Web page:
Cart: £0.00 - (0 items )

Acupuncture treatment for chronic pain

NICE gives acupuncture a boost

The National Institute for Health and Care Excellence (NICE) has just published a draft guideline for chronic primary pain, characterised by emotional distress and functional disability. Common conditions that would qualify are fibromyalgia, myofascial pain, chronic neck pain and chronic pelvic pain, though there are many more possibilities. NICE included 32 studies in their review. They were looking for randomised controlled trials comparing acupuncture either to sham or to usual medical care, hence the results come separately for these two categories. For pain, acupuncture was superior to both sham and usual care, by 1.41 and 1.46 units respectively, on a 0-10 scale.

Acupuncture and opoidergic mechanism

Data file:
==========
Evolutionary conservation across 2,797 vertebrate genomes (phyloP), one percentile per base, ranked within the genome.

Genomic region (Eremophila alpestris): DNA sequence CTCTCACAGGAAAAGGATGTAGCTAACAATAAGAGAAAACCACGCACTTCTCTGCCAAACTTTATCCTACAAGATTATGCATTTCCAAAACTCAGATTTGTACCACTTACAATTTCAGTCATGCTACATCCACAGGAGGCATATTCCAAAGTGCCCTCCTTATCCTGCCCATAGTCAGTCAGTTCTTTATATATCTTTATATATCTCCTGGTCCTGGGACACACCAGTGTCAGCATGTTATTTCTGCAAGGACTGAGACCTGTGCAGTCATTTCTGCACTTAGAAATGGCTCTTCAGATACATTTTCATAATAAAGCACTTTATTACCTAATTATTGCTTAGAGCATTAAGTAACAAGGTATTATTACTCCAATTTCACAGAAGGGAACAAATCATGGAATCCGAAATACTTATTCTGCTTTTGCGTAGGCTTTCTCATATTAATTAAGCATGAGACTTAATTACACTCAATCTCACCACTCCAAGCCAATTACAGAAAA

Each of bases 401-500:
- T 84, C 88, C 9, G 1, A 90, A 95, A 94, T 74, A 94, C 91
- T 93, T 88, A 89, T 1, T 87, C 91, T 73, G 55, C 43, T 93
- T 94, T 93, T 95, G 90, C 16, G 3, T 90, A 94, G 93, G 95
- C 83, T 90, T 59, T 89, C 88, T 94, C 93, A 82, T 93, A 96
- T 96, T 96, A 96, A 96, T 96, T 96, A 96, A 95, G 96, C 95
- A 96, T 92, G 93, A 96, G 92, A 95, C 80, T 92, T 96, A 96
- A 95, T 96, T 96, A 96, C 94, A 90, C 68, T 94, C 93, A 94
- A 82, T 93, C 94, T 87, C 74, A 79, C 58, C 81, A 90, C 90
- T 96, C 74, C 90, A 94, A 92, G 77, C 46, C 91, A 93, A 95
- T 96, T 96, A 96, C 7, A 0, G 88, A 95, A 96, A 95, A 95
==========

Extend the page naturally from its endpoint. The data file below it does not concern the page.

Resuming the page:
According to Karavis (1997) skin (dermatomes), muscles (myotomes) joints, bones (sclerotomes), viscera (viscerotomes) and vessels related to them are functionally controlled by spinal segments known as neurotomes. The structure of the nervous system is that the above topographical anatomic structures can be served by one and the same spinal segment. Knowledge of these zones (myelotome) is essential to the physiotherapist/acupuncturist, as is an understanding of the initial symmetrical embryonic somotomium they developed from and at which level the sensory afferent fibres flock to.Thomas (1997) states that acupuncture is a technique whereby analgesia or pain reduction is mediated through neural pathways that control the input to systems modulating pain, thus altering pain perception by endogenous mechanisms. Furthermore Carlsson (2002) suggests that the needles are responsible for the flare reaction (reddening and vasodilation), which is considered to be the bodies local immune response at the acupoint. Activated with this local immune response are Spinal Segmental Mechanisms (SSM) and Supraspinal Mechanisms (SM). Osteoarthritis is a mechanically driven but chemically mediated disease process (Sowers 2001) resulting in a disorder of the synovial joints. The underlying disease process involves destruction of the articular cartilage leading to proliferation and remodelling of the subchrondral bone (Ernst 1997). Atkinson, Coutts and Hassenkamp (2005) suggest that the pathological chain of events in OA of the knee presents itself as local inflammation, reduction in joint function, stiffness or aching and uneven weight transmission with joint laxity. Physiotherapists have several modalities in which this musculoskeletal condition can be treated, acupuncture and exercise therapy are considered in this case study.